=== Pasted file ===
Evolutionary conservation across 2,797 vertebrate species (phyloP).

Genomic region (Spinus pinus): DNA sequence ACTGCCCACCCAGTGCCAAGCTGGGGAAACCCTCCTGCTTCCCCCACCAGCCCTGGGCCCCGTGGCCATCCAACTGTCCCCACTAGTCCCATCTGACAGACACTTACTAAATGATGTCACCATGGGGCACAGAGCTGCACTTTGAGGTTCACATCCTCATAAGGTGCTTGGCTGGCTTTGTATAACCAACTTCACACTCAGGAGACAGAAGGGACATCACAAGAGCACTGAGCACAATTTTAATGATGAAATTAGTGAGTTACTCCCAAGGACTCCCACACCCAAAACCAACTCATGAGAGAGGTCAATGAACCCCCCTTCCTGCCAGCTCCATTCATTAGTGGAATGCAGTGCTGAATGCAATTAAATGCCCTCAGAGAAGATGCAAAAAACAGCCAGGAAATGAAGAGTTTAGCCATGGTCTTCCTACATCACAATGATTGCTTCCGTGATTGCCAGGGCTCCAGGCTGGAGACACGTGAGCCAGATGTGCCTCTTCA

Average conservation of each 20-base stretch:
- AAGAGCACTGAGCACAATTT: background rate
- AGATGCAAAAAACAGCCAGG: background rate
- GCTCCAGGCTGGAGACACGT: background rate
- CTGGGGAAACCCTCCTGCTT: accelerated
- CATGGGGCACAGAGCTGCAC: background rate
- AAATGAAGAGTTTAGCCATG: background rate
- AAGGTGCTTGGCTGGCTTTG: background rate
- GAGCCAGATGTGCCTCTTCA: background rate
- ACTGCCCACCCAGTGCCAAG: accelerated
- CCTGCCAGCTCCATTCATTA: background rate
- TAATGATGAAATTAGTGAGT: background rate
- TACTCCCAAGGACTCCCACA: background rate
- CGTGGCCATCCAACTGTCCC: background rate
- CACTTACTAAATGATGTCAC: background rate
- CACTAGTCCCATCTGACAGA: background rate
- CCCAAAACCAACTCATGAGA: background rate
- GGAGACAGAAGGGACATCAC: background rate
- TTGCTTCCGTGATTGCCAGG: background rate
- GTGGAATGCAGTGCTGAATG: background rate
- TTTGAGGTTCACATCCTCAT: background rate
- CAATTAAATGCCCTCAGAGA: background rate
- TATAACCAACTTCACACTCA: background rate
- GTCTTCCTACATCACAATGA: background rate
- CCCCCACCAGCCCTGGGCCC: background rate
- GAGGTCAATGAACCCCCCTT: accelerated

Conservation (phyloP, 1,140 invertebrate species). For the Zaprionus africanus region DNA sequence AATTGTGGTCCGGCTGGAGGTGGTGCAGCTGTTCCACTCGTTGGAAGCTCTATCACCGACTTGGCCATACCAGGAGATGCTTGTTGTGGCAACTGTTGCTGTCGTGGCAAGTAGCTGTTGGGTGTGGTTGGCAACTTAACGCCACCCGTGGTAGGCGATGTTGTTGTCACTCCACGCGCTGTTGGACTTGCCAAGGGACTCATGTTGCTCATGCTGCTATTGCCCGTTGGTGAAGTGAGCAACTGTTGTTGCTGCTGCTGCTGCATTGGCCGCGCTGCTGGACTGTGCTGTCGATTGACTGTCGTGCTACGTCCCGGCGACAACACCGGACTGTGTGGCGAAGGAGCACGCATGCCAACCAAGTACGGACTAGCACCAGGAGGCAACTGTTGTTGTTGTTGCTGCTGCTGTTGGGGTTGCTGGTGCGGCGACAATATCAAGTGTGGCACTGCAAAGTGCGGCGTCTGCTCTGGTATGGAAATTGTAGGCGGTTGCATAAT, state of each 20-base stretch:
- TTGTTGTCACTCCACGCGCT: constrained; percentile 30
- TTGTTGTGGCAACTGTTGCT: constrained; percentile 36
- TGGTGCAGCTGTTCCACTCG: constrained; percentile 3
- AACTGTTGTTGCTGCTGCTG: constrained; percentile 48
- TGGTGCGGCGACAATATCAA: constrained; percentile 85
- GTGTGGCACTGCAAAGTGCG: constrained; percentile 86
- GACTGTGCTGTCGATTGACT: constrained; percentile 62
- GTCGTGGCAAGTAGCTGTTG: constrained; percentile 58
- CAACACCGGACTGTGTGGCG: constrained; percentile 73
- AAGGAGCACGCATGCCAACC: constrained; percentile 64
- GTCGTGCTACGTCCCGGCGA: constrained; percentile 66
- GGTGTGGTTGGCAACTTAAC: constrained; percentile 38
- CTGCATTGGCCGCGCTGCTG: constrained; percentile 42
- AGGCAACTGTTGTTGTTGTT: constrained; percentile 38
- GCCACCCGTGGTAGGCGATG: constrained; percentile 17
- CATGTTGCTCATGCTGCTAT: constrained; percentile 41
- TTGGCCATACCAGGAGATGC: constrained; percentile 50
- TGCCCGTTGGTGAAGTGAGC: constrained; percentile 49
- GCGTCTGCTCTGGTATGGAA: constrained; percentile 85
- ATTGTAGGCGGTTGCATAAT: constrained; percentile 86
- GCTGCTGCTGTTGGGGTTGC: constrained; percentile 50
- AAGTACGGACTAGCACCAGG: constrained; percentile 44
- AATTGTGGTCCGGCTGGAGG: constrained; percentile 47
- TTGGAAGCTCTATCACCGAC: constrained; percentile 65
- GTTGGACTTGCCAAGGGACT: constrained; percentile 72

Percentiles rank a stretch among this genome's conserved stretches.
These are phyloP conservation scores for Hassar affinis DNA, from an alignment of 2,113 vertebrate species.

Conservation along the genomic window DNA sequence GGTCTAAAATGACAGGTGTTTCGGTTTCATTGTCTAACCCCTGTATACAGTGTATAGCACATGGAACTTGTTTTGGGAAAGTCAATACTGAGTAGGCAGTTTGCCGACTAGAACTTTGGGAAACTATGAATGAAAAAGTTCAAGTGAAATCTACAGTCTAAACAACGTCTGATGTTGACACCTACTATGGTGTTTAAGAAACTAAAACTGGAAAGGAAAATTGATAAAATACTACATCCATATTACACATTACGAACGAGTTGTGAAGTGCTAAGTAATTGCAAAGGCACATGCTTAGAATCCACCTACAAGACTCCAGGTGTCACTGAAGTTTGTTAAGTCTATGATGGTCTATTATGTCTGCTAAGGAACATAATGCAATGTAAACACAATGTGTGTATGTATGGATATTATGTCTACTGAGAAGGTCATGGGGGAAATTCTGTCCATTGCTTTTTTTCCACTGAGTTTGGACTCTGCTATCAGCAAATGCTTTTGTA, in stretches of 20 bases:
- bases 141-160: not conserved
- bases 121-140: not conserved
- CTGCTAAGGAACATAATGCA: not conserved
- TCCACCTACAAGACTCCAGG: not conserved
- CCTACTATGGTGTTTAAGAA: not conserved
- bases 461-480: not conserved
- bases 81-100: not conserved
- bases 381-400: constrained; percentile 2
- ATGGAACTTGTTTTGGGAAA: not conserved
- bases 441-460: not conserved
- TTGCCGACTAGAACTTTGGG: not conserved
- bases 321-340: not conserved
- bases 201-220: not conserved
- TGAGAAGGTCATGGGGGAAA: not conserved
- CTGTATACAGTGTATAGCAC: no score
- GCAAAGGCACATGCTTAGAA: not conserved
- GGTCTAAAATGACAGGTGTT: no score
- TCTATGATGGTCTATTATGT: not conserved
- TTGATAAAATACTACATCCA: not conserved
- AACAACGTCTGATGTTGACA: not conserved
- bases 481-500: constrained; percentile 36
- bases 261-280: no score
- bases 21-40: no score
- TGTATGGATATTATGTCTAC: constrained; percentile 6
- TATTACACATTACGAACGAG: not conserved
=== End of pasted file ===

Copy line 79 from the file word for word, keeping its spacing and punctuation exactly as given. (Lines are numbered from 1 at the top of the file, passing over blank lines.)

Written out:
- bases 261-280: no score